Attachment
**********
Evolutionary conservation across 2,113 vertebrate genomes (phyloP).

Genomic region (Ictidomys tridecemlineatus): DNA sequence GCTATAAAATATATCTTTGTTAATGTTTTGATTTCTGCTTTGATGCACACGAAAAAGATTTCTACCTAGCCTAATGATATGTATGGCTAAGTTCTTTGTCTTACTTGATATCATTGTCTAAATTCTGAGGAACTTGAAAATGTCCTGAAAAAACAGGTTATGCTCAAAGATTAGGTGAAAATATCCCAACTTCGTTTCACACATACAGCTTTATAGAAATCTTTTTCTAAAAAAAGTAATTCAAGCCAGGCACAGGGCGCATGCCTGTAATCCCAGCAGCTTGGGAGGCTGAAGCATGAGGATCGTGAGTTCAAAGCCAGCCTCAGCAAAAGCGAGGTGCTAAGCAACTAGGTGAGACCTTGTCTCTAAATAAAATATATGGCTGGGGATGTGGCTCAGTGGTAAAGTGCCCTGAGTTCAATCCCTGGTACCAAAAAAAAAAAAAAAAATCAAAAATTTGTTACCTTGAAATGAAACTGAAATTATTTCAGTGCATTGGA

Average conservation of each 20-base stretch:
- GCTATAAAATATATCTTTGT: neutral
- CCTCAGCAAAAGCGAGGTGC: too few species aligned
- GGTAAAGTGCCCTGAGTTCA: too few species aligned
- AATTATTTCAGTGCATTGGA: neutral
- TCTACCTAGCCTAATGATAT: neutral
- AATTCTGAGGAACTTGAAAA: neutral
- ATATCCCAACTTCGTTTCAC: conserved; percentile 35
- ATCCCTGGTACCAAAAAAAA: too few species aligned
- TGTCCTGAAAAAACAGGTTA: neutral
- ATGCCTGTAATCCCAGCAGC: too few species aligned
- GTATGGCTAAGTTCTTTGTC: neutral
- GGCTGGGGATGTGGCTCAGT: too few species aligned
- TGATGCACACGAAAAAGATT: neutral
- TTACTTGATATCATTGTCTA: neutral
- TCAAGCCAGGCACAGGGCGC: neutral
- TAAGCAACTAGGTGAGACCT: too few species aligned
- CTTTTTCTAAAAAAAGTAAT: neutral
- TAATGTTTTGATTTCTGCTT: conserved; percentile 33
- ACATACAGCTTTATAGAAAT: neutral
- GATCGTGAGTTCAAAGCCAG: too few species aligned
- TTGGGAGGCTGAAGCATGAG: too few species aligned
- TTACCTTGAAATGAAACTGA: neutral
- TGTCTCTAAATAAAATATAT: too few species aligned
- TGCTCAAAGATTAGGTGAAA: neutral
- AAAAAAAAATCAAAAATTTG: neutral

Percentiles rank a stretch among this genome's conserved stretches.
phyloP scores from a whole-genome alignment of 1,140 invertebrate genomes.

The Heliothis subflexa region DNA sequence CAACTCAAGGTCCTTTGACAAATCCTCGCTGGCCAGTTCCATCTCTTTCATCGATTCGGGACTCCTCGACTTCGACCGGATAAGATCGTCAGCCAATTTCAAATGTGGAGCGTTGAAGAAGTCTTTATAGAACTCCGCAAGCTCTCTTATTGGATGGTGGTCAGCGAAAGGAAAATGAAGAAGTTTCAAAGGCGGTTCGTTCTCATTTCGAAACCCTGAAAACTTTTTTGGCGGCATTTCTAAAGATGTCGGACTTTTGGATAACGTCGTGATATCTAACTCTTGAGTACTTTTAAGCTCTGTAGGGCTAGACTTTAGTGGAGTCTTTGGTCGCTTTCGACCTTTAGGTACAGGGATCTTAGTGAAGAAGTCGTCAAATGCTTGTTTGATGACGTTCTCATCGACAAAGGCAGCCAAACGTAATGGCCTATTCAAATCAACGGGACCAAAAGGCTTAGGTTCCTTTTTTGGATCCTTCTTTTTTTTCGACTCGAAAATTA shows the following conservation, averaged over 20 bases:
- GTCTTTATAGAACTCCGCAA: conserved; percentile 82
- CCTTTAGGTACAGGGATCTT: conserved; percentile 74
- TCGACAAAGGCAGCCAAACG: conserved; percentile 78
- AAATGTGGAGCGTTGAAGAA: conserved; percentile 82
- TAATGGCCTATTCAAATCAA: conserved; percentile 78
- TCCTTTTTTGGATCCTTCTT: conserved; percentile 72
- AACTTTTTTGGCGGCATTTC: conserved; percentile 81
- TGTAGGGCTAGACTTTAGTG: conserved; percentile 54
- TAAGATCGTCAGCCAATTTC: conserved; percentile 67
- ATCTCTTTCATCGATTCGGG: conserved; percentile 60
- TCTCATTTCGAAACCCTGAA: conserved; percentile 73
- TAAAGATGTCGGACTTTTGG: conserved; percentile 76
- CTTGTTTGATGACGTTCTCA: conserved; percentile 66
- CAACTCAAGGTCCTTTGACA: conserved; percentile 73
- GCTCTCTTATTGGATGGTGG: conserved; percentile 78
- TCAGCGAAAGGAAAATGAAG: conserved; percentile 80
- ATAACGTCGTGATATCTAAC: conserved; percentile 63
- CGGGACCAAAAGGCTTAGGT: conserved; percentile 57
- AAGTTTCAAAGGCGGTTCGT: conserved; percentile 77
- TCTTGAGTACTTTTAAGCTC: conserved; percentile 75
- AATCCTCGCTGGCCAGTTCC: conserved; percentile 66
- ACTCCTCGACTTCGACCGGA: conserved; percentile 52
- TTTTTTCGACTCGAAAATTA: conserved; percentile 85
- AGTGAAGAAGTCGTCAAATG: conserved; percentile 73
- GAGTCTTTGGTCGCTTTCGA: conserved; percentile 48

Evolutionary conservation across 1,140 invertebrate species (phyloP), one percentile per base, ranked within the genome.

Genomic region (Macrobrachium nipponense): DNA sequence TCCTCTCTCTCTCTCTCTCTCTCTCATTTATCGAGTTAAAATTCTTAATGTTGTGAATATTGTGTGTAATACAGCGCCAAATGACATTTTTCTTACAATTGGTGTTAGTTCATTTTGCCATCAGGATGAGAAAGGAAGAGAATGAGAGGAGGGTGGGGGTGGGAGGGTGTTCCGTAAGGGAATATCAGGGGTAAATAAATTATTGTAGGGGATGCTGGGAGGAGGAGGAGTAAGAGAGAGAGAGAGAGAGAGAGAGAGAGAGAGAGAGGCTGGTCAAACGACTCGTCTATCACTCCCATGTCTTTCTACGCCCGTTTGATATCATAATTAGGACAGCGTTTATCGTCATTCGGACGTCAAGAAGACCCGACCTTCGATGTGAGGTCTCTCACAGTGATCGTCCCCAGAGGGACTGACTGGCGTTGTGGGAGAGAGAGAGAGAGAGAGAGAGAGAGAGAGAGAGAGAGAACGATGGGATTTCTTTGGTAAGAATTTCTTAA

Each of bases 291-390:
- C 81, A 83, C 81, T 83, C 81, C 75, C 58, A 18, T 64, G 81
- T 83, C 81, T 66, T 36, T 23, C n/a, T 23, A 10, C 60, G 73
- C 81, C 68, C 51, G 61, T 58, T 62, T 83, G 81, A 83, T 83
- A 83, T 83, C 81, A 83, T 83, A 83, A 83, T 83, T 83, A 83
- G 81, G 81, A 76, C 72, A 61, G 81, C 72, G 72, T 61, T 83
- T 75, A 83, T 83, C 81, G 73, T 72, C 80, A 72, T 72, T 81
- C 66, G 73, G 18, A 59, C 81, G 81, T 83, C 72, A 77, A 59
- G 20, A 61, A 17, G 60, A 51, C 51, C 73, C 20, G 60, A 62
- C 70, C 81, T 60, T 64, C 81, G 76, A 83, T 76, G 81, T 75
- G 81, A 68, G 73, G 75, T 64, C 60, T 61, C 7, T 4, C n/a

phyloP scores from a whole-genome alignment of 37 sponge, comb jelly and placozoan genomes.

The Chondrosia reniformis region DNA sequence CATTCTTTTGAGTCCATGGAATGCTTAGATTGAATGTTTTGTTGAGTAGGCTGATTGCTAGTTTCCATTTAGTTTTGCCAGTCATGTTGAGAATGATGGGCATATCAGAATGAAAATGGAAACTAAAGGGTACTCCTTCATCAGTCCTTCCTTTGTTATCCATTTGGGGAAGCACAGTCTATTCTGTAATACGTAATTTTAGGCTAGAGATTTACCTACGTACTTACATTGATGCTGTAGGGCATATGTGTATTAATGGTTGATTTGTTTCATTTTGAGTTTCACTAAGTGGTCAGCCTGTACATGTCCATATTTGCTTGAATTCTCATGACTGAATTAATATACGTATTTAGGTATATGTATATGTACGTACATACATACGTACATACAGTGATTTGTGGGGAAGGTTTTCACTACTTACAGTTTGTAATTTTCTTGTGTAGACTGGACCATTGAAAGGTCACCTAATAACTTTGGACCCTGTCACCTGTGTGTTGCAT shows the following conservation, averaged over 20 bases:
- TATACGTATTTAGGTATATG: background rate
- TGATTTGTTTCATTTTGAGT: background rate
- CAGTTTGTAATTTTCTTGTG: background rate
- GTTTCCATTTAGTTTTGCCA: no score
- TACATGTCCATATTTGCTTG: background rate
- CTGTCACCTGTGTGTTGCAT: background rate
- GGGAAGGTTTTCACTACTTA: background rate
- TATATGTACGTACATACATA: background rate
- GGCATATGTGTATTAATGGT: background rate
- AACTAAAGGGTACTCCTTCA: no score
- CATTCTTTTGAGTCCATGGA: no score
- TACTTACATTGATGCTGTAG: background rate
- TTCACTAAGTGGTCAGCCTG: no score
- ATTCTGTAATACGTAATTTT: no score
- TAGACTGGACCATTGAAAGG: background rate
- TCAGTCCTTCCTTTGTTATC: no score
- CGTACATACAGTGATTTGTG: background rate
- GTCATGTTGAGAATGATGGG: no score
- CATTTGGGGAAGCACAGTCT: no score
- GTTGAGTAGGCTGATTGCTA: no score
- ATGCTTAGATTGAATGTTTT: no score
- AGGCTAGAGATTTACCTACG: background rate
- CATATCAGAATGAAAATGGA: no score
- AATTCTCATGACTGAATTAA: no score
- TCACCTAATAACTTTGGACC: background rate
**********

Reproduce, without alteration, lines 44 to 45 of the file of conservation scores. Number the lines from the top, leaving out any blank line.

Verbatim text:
- CTTGTTTGATGACGTTCTCA: conserved; percentile 66
- CAACTCAAGGTCCTTTGACA: conserved; percentile 73